PC13-19 | Strengthening Police Powers to Tackle Unauthorised Encampments
The Home Office has issued a new consultation on strengthening police powers to tackle unauthorised encampments. The consultation covers criminalising the act of trespassing, broadening the existing categories of criminal trespass and broadening police powers to deal with trespassers. The main consultation document can be found here.
The government previously consulted on unauthorised developments and encampments in April 2018. Responses to this made clear that significant problems are created by many unauthorised encampments, including the sense of unease and intimidation residents feel when an unauthorised encampment occurs, the frustration at not being able to access amenities, public land and business premises, and the waste and cost that is left once the encampment has moved on.
The government also heard compelling evidence that stronger powers are needed to address the issues and concerns identified and that the majority of respondents believe the government should consider criminalising unauthorised encampments in England and Wales, by creating an offence of trespassing when setting up an unauthorised encampment. The government would now like to test the appetite to go further and broaden the existing categories of criminal trespass.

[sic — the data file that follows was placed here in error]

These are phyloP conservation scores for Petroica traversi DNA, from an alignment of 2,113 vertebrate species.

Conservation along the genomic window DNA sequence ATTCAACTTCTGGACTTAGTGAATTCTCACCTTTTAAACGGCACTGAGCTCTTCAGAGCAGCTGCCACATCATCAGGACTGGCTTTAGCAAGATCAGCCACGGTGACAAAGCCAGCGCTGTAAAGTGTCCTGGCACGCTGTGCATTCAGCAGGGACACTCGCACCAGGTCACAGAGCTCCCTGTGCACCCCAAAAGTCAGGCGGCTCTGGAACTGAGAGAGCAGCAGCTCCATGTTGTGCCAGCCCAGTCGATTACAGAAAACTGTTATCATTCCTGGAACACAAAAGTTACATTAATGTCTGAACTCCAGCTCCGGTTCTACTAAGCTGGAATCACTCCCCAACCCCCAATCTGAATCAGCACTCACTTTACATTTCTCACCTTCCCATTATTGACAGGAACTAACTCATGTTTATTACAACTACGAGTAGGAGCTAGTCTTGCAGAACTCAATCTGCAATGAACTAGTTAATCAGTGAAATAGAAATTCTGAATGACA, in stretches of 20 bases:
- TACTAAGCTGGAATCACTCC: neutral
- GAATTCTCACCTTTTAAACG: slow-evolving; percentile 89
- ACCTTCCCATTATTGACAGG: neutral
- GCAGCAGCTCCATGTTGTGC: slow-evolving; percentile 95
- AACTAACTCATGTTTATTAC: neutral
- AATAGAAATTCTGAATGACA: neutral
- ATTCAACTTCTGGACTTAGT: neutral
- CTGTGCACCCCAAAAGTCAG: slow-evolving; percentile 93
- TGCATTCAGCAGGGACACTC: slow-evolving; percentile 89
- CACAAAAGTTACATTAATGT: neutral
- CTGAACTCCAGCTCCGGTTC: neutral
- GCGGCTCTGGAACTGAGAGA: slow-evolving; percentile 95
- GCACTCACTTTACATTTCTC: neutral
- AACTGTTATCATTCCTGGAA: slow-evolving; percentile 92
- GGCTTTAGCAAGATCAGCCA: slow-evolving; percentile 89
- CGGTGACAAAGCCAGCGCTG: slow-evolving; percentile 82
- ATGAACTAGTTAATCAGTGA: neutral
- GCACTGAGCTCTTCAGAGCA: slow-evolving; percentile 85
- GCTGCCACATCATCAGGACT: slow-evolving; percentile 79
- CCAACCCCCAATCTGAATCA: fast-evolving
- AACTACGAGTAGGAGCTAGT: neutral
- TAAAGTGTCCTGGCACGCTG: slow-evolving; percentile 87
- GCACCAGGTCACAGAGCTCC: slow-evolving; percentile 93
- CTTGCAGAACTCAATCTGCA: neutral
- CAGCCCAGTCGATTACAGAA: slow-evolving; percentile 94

NALC is minded to use points made in response to the April 2018 consultation, as a steer to guide our new response. These include:
- All cases of unauthorised encampments should be criminalised on account of trespassing
- The police should have the power to direct trespassers to leave land as soon as it has been determined that they are there illegally
- The police should be able to take action regardless of the number of vehicles in the unauthorised encampment
- Principal authorities should have the power to demand the police attend as soon as an unauthorised encampment appears and to claim back costs incurred repairing damage caused by clearing up after unauthorised encampments
NALC will be responding to the consultation questions in the document linked below and is interested in the sector’s views:
© NALC 2019